What to watch

US February non-farm payrolls released at the end of last week put the finishing touches to a week that saw risk appetite continue to improve each day. There were no big surprises from the various central bank decisions including the RBA, BoE and ECB last week though Malaysia’s central bank did surprise by hiking 25bps. The RBA’s 25bps hike was a close call but in the event the Bank delivered a 25bps hike too.

Sentiment towards Greece has improved in the wake of the announcement of fresh austerity measures by the Greek government, which provoked a short covering EUR/USD rally from around 1.3435 lows though the EUR never really showed signs of embarking on the sort of rebound the massive short EUR speculative position had suggested.

US jobs report revealed that non-farm payrolls dropped by 36k and was all the more remarkable given the potentially very negative impact of severe weather distortions to the data. The data provides the setting for a firm start to the week in terms of risk appetite which will likely put the USD under a bit of pressure into the week.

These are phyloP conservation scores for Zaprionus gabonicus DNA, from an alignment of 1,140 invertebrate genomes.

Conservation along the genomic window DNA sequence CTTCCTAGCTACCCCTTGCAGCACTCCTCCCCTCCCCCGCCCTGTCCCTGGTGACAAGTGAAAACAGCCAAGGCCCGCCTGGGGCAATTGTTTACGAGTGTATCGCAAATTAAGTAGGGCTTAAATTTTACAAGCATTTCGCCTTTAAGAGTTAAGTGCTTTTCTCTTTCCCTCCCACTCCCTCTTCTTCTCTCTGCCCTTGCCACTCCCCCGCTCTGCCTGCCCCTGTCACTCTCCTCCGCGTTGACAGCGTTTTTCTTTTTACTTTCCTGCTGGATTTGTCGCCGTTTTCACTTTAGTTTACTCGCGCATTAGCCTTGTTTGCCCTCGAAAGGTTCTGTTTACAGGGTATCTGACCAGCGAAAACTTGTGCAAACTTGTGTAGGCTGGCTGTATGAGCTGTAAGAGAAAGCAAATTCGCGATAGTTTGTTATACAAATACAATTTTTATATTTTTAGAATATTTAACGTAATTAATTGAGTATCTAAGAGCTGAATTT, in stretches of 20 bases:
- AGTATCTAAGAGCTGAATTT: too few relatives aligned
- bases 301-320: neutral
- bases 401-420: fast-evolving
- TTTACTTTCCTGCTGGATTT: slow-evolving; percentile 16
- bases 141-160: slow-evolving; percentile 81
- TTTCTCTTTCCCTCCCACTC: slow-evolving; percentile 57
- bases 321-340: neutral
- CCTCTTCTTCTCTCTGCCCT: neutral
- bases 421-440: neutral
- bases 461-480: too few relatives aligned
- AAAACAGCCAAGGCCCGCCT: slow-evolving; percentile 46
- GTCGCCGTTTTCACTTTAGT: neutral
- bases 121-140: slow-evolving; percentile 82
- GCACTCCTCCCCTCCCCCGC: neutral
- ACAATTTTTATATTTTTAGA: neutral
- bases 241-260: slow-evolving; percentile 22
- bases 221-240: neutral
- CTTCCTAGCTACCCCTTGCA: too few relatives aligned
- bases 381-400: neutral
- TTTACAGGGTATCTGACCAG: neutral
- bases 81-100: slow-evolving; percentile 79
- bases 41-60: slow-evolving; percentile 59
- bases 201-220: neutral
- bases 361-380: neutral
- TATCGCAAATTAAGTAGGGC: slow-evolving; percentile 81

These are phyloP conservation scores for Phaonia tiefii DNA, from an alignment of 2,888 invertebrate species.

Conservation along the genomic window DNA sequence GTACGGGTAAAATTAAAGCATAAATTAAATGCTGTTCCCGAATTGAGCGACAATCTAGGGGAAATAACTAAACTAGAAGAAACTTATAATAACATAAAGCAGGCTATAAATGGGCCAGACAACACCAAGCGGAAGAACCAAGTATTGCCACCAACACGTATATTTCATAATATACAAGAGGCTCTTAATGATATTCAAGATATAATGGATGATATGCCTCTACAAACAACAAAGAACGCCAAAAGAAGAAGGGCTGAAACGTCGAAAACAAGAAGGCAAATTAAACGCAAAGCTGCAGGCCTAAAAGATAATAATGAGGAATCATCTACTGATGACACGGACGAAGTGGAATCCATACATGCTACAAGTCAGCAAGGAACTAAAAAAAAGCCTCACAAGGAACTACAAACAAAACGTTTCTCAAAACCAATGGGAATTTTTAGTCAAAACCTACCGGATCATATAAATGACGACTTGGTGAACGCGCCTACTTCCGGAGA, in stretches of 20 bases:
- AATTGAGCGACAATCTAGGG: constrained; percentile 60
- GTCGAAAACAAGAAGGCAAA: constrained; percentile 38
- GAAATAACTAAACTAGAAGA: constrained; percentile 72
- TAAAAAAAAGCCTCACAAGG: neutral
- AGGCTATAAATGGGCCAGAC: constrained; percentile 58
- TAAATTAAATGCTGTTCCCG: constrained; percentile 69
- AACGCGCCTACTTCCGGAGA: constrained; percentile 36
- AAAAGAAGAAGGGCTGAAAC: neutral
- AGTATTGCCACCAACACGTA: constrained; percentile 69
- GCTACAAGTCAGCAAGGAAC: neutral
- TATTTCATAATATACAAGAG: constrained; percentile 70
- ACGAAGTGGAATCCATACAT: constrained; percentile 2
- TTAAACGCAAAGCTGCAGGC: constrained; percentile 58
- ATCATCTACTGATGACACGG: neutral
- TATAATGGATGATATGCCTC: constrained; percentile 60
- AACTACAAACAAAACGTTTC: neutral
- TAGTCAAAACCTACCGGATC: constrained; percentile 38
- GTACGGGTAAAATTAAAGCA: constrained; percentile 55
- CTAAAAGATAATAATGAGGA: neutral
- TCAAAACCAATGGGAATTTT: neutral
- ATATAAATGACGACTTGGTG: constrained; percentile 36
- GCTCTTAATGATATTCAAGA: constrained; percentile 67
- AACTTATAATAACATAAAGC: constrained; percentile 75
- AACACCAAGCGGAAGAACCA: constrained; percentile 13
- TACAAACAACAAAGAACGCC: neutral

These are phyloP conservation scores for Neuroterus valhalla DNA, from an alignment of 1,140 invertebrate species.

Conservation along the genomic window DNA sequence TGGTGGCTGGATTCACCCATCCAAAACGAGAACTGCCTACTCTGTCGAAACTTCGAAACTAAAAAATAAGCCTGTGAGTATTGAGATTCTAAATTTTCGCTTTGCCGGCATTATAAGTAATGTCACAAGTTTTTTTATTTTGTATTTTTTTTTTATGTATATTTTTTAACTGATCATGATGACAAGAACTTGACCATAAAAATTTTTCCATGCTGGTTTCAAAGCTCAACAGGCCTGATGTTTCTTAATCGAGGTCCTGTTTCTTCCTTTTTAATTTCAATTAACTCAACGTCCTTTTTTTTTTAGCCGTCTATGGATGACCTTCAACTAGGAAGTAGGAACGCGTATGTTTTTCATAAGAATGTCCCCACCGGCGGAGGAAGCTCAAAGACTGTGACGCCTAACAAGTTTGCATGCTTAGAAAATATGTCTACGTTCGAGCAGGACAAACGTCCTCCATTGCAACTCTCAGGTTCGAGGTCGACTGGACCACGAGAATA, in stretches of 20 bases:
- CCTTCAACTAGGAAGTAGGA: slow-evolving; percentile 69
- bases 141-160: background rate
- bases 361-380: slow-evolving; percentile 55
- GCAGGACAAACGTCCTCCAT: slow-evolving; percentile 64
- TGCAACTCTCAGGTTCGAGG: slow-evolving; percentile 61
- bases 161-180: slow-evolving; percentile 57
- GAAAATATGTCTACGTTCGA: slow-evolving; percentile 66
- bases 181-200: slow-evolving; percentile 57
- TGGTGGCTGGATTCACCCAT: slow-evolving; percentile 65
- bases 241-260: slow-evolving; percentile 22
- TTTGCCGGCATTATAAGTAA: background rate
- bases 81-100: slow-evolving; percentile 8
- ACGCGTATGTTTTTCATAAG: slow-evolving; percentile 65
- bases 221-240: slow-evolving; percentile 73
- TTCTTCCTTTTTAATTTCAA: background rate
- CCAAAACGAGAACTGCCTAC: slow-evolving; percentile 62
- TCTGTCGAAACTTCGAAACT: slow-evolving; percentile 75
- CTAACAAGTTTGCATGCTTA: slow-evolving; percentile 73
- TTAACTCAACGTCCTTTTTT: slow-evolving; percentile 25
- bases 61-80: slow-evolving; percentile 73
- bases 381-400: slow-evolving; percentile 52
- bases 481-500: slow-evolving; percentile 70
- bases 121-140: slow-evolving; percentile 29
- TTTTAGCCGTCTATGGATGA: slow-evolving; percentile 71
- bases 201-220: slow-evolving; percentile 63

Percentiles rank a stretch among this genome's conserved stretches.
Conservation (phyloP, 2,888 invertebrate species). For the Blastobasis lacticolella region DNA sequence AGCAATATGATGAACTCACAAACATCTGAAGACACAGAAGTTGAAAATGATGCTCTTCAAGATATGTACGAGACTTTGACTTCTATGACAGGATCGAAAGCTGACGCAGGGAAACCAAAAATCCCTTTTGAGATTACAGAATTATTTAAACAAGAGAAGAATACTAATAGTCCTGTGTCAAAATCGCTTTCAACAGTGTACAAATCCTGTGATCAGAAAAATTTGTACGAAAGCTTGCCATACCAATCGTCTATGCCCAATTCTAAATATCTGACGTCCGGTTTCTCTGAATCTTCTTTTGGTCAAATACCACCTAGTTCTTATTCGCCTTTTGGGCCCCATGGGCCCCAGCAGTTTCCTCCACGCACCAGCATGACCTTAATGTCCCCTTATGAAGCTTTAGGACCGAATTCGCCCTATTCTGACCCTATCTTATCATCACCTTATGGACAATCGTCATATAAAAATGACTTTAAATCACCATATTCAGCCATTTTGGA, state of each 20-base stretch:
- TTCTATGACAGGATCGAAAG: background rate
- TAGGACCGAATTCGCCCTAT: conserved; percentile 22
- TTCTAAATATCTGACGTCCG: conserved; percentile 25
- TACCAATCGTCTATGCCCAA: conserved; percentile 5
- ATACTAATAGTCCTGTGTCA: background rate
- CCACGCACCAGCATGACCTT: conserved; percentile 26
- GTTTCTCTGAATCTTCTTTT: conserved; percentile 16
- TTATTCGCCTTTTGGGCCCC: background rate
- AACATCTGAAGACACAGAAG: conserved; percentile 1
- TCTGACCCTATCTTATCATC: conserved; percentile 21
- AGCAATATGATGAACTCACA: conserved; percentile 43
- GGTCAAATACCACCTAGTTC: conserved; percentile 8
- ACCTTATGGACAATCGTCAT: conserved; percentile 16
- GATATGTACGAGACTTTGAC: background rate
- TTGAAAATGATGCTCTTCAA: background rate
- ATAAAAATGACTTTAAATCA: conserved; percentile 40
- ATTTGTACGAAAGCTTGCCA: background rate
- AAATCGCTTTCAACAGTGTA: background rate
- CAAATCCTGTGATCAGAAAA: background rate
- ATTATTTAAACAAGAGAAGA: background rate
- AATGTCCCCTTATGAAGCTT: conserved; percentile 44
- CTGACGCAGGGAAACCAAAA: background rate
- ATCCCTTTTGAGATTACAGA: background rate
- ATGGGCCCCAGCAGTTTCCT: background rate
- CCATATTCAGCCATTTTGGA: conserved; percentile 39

This week’s events include central bank decisions in New Zealand and Switzerland. The RBNZ has already indicated that it sees no reason to raise interest rates in H1 and an unchanged decision will come as no surprise to the market. The NZD offers better potential for appreciation than the AUD in the short term and I suspect that a “risk on” tone at least early in the week will keep the Kiwi supported.

The SNB in Switzerland is also unlikely to offer any surprises in its rate decision with an unchanged outcome likely. It appears that the Bank has take a somewhat more relaxed tone to the strength of the CHF and any comments on the currency will be scrtunised for hints of intervention.

It probably isn’t much of a shock to expect Greece to remain in the spotlight this week as markets continue to deliberate whether Greece needs financial aid and if so, whether it will be provided by EU countries such as Germany and/or France, at least in terms of some form of debt guarantee.

Further tensions within Greece, with more strikes in the pipeline will test the resolve of the government to carry through austerity measures while likely acting as a cap on any EUR upside over coming days. I still think EUR/USD 1.3789 is a tough nut to crack.

Meanwhile, GBP/USD looks like it will find it tough going to gain much traction above 1.50 with political uncertainties in the form of a likely hung parliament as well as what looks like various efforts by the BoE officials to talk GBP down, likely to prevent an real recovery.

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